Lowenstein's book is great in the early going. He nails the causes and consequences of the subprime crisis. His descriptions of the mania, greed, and silliness of the whole housing bubble wil make you see red. But then End of Wall Street begs a question that is very hard to answer: did the subprime crisis cause the financial crisis? Was it a necessary condition or merely a sufficient one? Or was it not a cause at all, but a result of bigger trends happening on Wall Street that would necessarily, sooner or later, find their way into the one large asset class that most Americans hold?
At some level, it's unfair to expect Lowenstein or any other author to answer all of these questions just yet. And in terms of the raw information of the story, it's all there in the book. But that's part of the problem. Having read Andrew Ross Sorkin's Too Big to Fail Which is 900 pages on just the direct events of the meltdown, Lowenstein's final chapters on the great bailout of '08 seems both abbreviated and too dense. Sorkin gives us the human story of Wall Street and the government, Lowenstein has a much harder time fitting in the characters, facts, and explanations of financial esoterica in the small space he reserved for the denouement. For this reason, I stalled out about 2/3ds of the way through the book. Lowenstein isn't the zippiest writer anyway, but it is hard to imagine a short summary of the crisis reading like anything other than a newspaper article. There's a reason Sorkin needed his 900 pages; this thing was epic.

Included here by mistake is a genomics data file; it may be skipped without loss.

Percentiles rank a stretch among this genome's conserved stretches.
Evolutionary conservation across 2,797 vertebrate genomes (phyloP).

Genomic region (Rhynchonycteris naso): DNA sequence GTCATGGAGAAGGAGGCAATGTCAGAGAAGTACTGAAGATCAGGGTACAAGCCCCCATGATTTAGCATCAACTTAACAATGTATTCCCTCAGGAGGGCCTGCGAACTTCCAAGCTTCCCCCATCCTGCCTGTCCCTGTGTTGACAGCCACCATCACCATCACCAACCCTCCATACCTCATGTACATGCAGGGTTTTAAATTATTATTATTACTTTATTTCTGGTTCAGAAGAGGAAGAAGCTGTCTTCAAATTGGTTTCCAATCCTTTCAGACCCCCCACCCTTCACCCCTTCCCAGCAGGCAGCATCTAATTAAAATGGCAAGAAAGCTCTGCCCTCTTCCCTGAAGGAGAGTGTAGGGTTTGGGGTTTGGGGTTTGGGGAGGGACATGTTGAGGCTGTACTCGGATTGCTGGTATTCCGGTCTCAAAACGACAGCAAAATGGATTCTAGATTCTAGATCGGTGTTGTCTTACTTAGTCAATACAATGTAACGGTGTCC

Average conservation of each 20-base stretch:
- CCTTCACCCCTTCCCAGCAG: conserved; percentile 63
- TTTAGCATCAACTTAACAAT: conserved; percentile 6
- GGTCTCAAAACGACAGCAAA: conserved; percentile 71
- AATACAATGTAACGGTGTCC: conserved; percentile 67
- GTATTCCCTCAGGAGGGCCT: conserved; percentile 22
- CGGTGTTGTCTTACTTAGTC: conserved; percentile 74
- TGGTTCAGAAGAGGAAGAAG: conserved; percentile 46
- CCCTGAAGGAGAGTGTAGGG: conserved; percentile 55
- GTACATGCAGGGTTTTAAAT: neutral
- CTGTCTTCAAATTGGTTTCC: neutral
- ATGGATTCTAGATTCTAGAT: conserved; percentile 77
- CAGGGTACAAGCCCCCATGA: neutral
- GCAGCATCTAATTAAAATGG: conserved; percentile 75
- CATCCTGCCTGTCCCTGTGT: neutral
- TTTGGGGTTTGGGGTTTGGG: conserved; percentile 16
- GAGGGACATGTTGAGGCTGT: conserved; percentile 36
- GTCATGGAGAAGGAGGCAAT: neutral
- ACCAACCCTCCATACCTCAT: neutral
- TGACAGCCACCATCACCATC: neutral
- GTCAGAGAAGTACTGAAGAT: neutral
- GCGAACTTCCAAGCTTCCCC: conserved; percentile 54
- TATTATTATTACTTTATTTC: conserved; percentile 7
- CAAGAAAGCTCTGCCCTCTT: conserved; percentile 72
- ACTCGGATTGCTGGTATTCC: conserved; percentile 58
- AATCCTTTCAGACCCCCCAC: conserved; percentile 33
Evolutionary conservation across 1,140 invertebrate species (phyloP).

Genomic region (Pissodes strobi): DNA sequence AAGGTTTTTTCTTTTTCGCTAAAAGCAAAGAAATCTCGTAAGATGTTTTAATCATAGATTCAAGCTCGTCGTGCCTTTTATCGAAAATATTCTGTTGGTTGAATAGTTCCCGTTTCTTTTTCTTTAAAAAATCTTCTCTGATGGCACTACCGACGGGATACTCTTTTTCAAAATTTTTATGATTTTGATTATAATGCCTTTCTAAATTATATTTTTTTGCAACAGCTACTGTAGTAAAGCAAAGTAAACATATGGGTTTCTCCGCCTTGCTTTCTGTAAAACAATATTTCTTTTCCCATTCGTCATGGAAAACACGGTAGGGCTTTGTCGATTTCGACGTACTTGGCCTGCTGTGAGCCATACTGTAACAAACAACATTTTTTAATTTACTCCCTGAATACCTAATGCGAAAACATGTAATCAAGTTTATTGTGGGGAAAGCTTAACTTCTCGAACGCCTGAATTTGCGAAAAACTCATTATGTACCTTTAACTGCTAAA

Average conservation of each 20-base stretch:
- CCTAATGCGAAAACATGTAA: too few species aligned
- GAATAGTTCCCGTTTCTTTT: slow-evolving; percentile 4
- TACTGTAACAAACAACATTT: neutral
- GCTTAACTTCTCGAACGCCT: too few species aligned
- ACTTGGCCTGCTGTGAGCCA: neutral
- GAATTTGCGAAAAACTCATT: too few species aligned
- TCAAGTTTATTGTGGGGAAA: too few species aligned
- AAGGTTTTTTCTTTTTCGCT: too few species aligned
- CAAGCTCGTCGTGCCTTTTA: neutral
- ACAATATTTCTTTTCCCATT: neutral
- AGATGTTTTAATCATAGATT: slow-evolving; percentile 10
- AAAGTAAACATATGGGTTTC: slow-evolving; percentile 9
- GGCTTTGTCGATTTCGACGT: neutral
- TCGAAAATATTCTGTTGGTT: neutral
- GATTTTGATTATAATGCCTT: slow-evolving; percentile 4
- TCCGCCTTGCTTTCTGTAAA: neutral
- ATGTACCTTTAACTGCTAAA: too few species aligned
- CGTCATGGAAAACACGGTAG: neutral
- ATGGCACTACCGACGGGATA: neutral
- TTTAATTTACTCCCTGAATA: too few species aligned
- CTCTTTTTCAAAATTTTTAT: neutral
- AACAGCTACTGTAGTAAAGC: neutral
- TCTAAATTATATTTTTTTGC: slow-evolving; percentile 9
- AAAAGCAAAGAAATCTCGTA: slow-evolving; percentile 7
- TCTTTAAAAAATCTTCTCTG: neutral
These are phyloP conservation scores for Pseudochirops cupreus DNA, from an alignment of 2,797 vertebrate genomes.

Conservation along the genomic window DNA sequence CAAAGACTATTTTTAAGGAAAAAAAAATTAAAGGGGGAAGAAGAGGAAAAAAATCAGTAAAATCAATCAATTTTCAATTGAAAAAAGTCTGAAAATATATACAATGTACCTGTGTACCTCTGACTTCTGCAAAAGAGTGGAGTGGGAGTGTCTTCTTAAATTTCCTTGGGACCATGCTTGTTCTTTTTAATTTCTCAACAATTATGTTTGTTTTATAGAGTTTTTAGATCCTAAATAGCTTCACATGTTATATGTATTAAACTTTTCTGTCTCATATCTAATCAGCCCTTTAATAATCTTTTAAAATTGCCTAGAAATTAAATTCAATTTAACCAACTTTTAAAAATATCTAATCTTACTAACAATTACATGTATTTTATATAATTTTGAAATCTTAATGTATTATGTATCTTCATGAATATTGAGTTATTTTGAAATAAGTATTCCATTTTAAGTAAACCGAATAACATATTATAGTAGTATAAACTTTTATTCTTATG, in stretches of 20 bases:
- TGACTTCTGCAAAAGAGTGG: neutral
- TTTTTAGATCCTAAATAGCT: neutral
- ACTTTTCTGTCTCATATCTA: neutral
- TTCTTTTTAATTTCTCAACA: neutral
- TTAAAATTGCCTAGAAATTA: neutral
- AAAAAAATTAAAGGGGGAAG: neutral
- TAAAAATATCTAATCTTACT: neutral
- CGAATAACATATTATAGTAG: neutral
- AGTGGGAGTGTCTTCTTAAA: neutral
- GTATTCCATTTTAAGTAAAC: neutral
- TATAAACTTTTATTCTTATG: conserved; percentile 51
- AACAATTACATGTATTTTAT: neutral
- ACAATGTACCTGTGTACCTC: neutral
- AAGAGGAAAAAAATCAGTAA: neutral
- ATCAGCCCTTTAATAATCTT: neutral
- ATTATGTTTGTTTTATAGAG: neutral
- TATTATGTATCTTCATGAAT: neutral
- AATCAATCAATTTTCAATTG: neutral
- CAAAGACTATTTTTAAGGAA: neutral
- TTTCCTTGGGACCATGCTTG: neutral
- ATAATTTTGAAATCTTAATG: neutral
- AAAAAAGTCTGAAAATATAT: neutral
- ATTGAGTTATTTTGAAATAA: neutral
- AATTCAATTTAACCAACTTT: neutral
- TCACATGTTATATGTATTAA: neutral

Yet oftentimes epics can be encapsulated in smaller stories, even anecdotes, There was a precursor to this crisis, and that was the collapse of the hedge find Long term Capital Management in the late 1990s. Lowenstein's book on that episode, "When Genius Failed" is the book I'm thinking of when I say he's written a better account of the 2008 crisis. I've already reviewed that book so I won't rehash everything but the takeaways are striking. Wall Street demonstrated a decade before this crisis that it was willing to stake system-destroying amounts of borrowed money on flawed-mathematical-modeled trades. And government showed it would step in if needed. LTCM seemed like a major crisis at the time but in retrospect it was just a prelude.
And so, in a sense, maybe Lowenstein's first book on LTCM answers the question his book on the 2008 crisis does not. Subprime loans were a debacle all there own to be sure. But Wall Street was heading down a path of destruction that would inevitably wend its way past tech stocks, Russian bonds, and Asian currencies into our very homes. We were warned.